Students in this course come from a variety of backgrounds, abilities, and identities. In order to ensure an environment conducive to learning, all members of the course must treat one another and the course staff with respect. If you feel your needs are not being adequately accommodated by the other students or instruction staff, please contact Prof. Knepper. You may do so anonymously at http://www.cs.cornell.edu/~rak/mail_ross.html or on Piazza.
This course is taught as a standard lecture. Lecture notes are distributed on the website in advance of the class, and students are assigned one short reading per class, usually under 10 pages. Students complete a short (1 or 2 question) quiz to check reading comprehension. Classroom activities will comprise lecture and synthesis of information, with some discussion. In addition, homework assignments comprise a mixture of written response and algorithm implementation on a variety of simulations of mobile and manipulator robots. There are two in-class prelims and one take-home final exam.
This course exposes the student to both theoretical and applied aspects of robotics. Students are likely to encounter trouble with various aspects, from clarifications about notation to implementation confusion and problems debugging complex code. The course is designed so that most of the problems you face will be geared towards learning about robotics. The course staff provides a number of tools to help streamline the process particularly in the programming projects. Nevertheless, aspects of the course are very open-ended. Solving open-ended problems is an important job skill, so it is important for the student to strike a balance between trying to solve a problem themselves and seeking help from others.
Before Seeking Help
Please read the documentation about the libraries or function calls you are using. Even if you think you know how to use it properly, go back and re-read the documentation. The answers you seek are usually there.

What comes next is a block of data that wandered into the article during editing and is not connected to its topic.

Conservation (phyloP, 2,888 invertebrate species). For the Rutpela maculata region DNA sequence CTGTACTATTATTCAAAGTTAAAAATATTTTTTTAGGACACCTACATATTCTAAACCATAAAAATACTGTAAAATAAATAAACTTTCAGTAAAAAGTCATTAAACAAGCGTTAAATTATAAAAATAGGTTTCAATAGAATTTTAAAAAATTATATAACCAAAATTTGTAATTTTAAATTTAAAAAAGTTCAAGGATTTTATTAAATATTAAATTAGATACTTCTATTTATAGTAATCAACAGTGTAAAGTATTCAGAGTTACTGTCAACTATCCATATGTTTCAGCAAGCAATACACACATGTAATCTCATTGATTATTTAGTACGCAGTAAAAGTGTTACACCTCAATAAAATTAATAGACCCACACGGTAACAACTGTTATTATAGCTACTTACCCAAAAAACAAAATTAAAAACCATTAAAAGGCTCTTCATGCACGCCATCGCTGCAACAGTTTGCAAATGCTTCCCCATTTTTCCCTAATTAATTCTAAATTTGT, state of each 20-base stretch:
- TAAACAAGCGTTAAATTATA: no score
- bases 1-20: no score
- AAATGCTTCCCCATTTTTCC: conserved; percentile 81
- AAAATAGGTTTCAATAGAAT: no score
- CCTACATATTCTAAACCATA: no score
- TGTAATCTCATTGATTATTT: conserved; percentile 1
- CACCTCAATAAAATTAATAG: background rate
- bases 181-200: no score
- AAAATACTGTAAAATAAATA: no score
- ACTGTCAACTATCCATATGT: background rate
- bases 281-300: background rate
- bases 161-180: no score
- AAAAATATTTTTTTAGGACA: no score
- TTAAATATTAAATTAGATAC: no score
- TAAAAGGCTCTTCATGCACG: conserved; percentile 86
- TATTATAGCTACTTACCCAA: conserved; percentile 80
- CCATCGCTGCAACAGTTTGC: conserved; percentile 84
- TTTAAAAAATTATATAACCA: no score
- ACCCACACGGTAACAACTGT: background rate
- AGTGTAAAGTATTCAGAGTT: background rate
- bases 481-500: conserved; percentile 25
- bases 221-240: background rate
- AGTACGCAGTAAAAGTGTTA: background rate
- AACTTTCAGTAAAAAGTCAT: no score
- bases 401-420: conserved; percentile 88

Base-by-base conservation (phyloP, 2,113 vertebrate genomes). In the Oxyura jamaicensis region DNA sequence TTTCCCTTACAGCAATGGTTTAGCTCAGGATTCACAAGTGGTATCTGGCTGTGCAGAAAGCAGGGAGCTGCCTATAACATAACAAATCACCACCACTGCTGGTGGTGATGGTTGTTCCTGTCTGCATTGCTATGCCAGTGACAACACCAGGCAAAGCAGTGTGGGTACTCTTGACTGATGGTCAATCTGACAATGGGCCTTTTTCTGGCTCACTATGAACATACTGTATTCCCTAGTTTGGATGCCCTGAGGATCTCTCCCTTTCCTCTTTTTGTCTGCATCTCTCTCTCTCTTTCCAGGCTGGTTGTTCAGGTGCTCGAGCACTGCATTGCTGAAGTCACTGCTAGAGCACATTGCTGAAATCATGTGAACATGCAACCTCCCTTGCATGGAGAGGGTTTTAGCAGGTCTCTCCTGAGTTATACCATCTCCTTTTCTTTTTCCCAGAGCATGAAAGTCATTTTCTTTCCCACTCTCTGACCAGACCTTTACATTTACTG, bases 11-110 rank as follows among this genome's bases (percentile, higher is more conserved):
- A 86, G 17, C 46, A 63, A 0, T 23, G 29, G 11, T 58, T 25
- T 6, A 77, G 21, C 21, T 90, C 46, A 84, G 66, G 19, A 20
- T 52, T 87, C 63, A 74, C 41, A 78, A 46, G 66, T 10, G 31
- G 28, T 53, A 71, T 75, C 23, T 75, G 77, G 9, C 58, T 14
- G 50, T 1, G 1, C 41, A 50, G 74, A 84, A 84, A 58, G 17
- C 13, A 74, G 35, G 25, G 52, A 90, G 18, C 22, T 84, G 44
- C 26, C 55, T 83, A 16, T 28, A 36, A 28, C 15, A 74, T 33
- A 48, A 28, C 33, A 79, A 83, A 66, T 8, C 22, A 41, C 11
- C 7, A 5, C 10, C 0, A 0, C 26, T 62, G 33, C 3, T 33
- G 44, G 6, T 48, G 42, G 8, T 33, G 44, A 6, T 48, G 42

When confused about the documentation, please ask a substantive and informed question. Saying “I don’t get it” gives the impression that you made zero effort to try to understand it. Instead, let us know what you understand or expect, so that we can help you get the information you really want quickly and efficiently.
If you get an error message or problem you don’t understand, try Googling it before asking for help on Piazza. Chances are, you are not the first to encounter this error. Search for error text strings to find out what causes the error. If you run a command and it doesn’t work, then Google the command and read the documentation. If you don’t understand how to use a service or function call while coding, try Googling the name of it.
We often get questions like “Would this work if I ran it?” Please just try it and see what happens. You won’t break anything, and you can learn a lot by being curious and experimenting.
If you need help debugging a problem with your code, please understand that we expect you to do your due diligence first. You should take several steps to try to narrow down the error yourself before asking for help. These steps can involve logging, adding print statements, or simplifying the code (e.g. if it doesn’t work with 8 turtles, try it with 1 or 2 and see what happens).
If your code is not producing the results you expect, perform some experiments. You can either run the debugger or use print statements. Make a hypothesis about your code (e.g. when the program gets here, the value of x will always be positive) and test it.
We love to see you in our office hours! In fact, this is one way to earn participation grade points. Office hours are spread throughout the week.
Please follow the Before Seeking Help instructions. Then, if you still need help, please follow these guidelines:
Unless your question requires you to post code, post it publicly to the whole class.
If you need help with a problem, please be as specific as possible when asking a question. Tell us what you did before the problem occurred, what the problem was (include an error message, screenshot, or other details), and tell us what you have already tried to fix it.
If you must post privately because your question involves code or solutions, then post a private message to the entire course staff. Do not address your private post to one specific member of the course staff. It will only delay us getting you an answer.
Course staff will not answer most questions immediately because we want to encourage students to participate in helping one another.
One way to earn participation grade points is to help others on Piazza. Note that only posts directly related to the course material will earn points.
If you need help and don’t want to make a public post on Piazza, please use a private post rather than emailing one of the course instruction staff. You will get a quicker response to your question, and we can better balance the workload among the course staff. The only two course staff you should be emailing unsolicited are Prof. Knepper and administrative TA Julia Proft.
Please understand that if you do not follow the above guidelines, we may not answer your question.